Fight Club Moments

February 18, 2007 — 15 Comments

“…When that point of realization comes, that sudden enlightenment, it will all be worth it. Most don’t ever try. Those that succeed understand its necessity; the deconstructing of a world based on illusion and skewed priority. Too often, it is horrific. Consistently, it is Zen-like sudden. Usually, it comes from an unexpected slap in the face, usually from someone who’s judged through a transparent and insecure appearance. It’s a traumatic experience, but one that can yield dividends and ultimately lead to true self-esteem and awareness.” —Shawn Shahani

One of my buddies wrote that in a column a few weeks ago, and I’ve been meaning to write about it. His piece came from a theory we’d been talking about a lot lately, namely at 3 in the morning over carne asada fries in shady Mexican restauranta. That every great or significant life change comes from an event in which a person is thoroughly demolished, and everything they thought they knew is proven untrue–and from there they have to decide whether to get back up or stay on the ground. We call them ‘Fight Club Moments,’ an allusion to Jack’s apartment explosion. It was the catalyst in his life change, one that he was too afraid to make himself. At the end of the book we find that Jack created Tyler out of that fear–to pull the trigger on the decision he was petrified of making.

As we discussed it, each of us could pick one, if not two or three moments, in which we had been utterly destroyed, in which our lives had fallen to ruin and disarray. Through comparison we found a few distinct similarities, 1) They almost always came at the hands of someone else. 2) They involved things we already knew about ourselves but we’re too scared to admit 3) From that ruin came great progress and improvement.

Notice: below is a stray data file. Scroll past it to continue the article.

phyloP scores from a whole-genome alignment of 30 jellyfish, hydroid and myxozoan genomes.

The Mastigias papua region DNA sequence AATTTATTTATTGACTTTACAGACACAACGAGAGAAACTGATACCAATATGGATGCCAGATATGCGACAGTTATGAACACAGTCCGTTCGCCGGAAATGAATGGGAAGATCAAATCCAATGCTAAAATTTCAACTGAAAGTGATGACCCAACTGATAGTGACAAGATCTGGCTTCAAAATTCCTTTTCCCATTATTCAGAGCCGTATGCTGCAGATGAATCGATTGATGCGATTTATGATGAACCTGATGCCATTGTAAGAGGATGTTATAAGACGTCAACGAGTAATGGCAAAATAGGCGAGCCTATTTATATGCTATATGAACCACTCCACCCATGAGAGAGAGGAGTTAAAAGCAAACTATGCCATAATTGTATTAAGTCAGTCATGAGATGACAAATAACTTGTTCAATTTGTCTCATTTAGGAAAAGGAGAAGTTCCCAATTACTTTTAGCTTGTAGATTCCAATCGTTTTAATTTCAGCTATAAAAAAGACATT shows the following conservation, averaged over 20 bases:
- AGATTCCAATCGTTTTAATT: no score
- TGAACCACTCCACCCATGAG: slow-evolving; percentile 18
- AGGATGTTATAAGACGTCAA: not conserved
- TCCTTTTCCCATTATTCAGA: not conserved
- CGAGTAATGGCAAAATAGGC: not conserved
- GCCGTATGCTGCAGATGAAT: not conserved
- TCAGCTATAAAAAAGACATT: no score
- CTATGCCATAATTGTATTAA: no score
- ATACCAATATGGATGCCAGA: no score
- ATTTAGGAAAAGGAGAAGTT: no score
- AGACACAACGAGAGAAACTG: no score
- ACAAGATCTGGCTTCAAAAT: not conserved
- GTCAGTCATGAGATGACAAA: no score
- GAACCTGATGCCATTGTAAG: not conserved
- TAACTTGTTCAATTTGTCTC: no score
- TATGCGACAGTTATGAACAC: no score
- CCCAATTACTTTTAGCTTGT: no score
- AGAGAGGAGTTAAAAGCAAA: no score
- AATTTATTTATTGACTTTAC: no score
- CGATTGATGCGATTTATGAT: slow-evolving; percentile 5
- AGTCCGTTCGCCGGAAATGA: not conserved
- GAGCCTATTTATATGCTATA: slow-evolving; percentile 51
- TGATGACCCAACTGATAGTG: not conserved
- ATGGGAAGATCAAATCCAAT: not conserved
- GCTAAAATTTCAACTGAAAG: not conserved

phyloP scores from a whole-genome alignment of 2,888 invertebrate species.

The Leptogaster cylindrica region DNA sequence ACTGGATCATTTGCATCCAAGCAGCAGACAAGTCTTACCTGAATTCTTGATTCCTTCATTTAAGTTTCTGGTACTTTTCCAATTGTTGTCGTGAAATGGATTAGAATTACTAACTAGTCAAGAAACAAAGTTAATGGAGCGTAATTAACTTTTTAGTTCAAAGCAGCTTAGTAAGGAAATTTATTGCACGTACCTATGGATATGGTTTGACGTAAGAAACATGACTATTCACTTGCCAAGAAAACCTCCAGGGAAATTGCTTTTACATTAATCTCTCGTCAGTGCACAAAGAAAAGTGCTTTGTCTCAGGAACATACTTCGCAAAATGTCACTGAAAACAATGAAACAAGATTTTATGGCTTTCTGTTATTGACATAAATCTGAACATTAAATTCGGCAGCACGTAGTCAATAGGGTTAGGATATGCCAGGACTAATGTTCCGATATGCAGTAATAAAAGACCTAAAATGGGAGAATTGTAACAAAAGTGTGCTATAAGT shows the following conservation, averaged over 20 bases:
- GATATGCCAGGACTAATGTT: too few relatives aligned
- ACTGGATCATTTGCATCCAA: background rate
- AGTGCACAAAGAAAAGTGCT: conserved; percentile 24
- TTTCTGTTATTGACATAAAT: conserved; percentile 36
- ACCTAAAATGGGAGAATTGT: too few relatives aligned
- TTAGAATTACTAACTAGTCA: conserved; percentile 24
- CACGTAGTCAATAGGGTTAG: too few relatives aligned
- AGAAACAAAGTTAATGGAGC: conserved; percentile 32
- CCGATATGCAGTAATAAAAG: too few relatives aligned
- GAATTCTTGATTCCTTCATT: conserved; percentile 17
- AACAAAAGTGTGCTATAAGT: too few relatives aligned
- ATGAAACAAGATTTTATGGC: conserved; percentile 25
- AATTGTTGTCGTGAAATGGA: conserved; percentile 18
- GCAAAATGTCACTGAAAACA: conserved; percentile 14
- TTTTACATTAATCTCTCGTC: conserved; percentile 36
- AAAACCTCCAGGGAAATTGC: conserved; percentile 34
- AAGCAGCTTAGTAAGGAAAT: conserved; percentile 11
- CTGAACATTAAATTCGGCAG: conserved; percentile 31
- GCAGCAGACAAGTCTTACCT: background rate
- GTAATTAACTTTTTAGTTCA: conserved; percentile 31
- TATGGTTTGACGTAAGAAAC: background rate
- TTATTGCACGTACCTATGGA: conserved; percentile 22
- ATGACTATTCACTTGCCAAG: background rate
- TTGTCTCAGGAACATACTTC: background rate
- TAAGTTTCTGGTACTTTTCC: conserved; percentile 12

I remember mine distinctly: Getting dumped on the phone from a nearly 4-year relationship. It was one I knew I needed to end, but too comfortable to leave. The one that locked me in an unproductive stasis for the majority of my teens, deluded me into mediocrity and forced me to compromise on things I shouldn’t have. And so while I knew the breakup was necessary, I hated every second of it. In retrospect it’s easy to sit back and act like you accepted the change on its face. I didn’t at the time. I fought it every day. It was my apartment explosion, everything was taken from me–all the things I’d collected together in a perverse effort to create a ‘life’ for myself on someone else’s terms. It’s definitive and life-changing in the way that only painful things can be.